• The memory cells 12 are programmed by placing a high voltage on the control gate 20 while holding source and drain regions at zero. The high electric field causes an N-channel to form and allows electrons to tunnel through the oxide barrier into the floating gate 22. Programming the memory cells 12 is performed one word at a time and usually an entire page is programmed in a single operation.
  • Referring to FIG. 2, a diagram is shown illustrating an example of read disturb. Non-volatile memories (NVMs) such as NAND flash are subject to a phenomenon called “read disturb” in which reading one portion of the memory (e.g., a page 32) disturbs (causes errors in) other portions of the memory (e.g., pages 34). The conventional approach to read disturb is to have a limit of a fixed number of reads that can be performed before data must be re-written (copied to another location), so the “disturbed” location can be erased and then re-used for new or rewritten data. Embodiments of the present invention generally provide a more sophisticated handling of read disturbs to lessen the performance impact of re-writing data, and to provide additional benefits.
  • Referring to FIG. 3, a diagram is shown illustrating a non-volatile memory (NVM) 50. In one example, the NVM 50 may comprise multiple non-volatile memory devices embodying a number of blocks, pages, and read units. For example, devices 51 a-51 n correspond to respective ones of one or more individual flash die. In some embodiments, devices 51 a-51 n are a portion of the non-volatile memory 50. For example, in various embodiments, data is striped independently across multiple groups of devices, where each of the groups of devices is independently accessible.
  • Each device (e.g., any one of the devices 51 a, 51 b, . . . , and 51 n) provides storage organized as blocks (e.g., blocks 61 a, 61 b, . . . , and 61 m of device 51 a; blocks 63 a, 63 b, . . . , and 63 m of device 51 b; and so forth). The blocks in turn include pages (e.g., pages 71 a, 71 b, . . . , and 71 p of block 51 a; pages 73 a, 73 b, . . . , and 73 p of block 51 b; and so forth). The pages in turn include read units (e.g., read units 81 a, 81 b, . . . , and 81 q of page 71 a; read units 83 a, 83 b, . . . , and 83 q of page 71 b; and so forth). Reads and/or writes of information in the devices are performed according to an order, such as a ‘read unit first’ order or a ‘page first’ order. An example of a read unit first order for read units illustrated in FIG. 3 begins with read unit 81 a followed by units 83 a, . . . , 89 a, 81 b, 83 b, . . . , 89 b, and so forth, ending with unit 89 q. An example of a page first order for read units illustrated in FIG. 3 begins with read unit 81 a followed by units 81 b, . . . , 81 q, 83 a, 83 b, . . . , 83 q, 89 a, 89 b, and so forth, ending with unit 89 q.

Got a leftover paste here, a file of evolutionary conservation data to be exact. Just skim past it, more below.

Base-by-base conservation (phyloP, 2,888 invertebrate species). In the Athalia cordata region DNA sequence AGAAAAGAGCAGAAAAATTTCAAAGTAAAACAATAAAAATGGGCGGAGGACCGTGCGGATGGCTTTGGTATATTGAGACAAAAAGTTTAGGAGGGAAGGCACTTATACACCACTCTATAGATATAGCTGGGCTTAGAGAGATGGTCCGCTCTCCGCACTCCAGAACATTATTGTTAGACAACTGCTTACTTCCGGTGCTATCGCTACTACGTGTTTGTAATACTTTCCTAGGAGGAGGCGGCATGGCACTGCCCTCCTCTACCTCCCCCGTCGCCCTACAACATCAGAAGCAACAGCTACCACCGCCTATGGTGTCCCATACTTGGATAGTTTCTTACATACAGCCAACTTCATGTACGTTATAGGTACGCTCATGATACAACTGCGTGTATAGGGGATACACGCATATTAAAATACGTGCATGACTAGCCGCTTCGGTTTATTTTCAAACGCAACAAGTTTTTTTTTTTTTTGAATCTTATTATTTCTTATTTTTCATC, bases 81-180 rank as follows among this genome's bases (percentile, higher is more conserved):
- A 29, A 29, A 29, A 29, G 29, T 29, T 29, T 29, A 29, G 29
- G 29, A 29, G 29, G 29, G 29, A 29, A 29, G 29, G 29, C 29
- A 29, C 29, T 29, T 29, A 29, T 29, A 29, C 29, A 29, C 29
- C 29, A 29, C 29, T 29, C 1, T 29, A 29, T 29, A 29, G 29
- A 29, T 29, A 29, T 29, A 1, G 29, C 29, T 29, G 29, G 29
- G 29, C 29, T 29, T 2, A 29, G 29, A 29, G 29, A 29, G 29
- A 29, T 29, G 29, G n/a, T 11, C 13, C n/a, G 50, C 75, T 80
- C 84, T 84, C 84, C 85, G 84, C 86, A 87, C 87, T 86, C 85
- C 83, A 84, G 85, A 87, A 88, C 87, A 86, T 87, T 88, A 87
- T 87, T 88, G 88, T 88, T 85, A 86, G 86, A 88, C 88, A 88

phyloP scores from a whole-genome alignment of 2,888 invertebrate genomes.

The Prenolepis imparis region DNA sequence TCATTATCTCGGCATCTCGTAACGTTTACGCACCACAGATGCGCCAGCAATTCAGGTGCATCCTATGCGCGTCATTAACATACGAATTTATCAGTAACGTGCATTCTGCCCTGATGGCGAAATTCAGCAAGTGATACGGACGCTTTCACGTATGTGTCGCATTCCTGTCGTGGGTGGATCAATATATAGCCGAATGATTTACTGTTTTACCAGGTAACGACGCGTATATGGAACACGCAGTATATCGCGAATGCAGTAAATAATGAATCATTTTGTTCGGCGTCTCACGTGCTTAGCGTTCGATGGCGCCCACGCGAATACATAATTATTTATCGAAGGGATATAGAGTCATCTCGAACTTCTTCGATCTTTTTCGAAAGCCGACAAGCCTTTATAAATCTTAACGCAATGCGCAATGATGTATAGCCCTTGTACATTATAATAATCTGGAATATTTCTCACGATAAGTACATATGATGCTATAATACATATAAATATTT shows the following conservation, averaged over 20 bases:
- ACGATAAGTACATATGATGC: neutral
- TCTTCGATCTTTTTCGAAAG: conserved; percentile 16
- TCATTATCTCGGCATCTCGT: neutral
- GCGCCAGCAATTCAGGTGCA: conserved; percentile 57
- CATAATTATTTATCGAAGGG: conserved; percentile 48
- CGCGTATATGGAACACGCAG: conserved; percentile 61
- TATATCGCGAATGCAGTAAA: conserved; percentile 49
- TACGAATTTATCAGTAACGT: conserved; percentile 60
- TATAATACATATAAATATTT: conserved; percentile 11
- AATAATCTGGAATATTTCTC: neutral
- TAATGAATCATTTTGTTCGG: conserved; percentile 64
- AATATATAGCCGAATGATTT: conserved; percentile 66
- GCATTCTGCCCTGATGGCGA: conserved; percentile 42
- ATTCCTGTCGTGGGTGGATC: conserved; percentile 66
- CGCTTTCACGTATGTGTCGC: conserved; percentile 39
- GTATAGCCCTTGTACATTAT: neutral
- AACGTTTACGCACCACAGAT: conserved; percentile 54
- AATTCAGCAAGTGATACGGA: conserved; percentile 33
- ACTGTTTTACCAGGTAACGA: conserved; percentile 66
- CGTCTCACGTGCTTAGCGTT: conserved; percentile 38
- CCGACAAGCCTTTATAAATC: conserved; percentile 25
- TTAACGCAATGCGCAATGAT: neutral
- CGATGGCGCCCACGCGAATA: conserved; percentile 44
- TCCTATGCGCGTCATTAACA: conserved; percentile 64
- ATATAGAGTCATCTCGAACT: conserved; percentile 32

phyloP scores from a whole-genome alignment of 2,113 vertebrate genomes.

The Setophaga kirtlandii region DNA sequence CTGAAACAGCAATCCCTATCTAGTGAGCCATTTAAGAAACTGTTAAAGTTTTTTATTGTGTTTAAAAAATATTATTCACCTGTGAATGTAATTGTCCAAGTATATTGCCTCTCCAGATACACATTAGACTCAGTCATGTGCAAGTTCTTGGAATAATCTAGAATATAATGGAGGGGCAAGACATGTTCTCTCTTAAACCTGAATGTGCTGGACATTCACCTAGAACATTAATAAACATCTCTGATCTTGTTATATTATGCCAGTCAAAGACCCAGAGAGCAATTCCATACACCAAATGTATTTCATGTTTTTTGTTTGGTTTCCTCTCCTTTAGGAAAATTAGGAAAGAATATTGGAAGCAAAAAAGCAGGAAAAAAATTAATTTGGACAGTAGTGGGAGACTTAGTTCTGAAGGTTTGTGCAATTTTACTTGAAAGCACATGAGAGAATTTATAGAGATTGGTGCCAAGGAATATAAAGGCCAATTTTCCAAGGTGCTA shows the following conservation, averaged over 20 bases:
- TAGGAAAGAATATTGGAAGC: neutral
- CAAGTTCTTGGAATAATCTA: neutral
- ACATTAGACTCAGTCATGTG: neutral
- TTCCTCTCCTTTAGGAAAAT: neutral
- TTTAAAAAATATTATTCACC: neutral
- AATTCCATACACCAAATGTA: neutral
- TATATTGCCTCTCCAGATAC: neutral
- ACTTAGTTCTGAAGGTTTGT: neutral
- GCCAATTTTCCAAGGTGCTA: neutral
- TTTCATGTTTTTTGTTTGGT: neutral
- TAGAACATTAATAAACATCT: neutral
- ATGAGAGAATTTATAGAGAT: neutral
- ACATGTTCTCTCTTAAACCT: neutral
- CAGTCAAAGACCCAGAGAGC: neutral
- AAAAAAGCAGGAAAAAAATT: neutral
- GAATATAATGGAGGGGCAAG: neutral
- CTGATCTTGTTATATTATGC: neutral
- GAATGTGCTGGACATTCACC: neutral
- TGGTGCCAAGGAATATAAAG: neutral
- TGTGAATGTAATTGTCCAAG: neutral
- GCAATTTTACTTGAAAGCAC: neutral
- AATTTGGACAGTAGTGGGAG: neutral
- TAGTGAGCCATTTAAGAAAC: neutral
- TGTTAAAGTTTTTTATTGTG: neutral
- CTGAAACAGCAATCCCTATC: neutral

• A non-volatile memory (NVM) chip, such as a NAND flash chip, is divided into one or more planes (e.g., two planes). Each plane is divided into a plurality of blocks (e.g., 1024 blocks). Each block is divided into a plurality of pages (e.g., 128 pages). Each page comprises a number of bytes used for both user data and ECC (error correction code) data (e.g., 8192B+640B=8832B). According to various embodiments, the amount of user data enabled to be stored in one of the pages is one or more of: same for all pages; different for at least some of the pages; and equal to the largest power-of-two number of bytes that fits within the page. In some embodiments, a portion of the data stored in each of the pages is meta-data, such as logical block addresses of data stored within the page. Generally, bytes not used for user data are used for ECC or meta-data.
  • Blocks in NVM chips, such as NAND flash chips, are the unit that can be erased (cleared to enable new data to be written). Pages in NVM chips, such as NAND flash chips, are the unit that can be programmed (written with new data). Pages are also the unit of transfer from a page buffer of the NAND flash chips to or from the NAND array that non-volatilely stores the data. A read operation transfers a page from the NAND array to the page buffer, and a program operation transfers a page from the page buffer to the NAND array. In some NAND flash chips, data in the page buffer can be randomly accessed (until the page buffer is re-used for a subsequent program or read operation).
  • In some NVM chips with a plurality of planes, multi-plane operations are supported allowing one page from each plane to be programmed or to be read substantially in parallel. Multi-plane programming, for example, improves write bandwidth by writing more data (one page from each of a plurality of planes) substantially in parallel.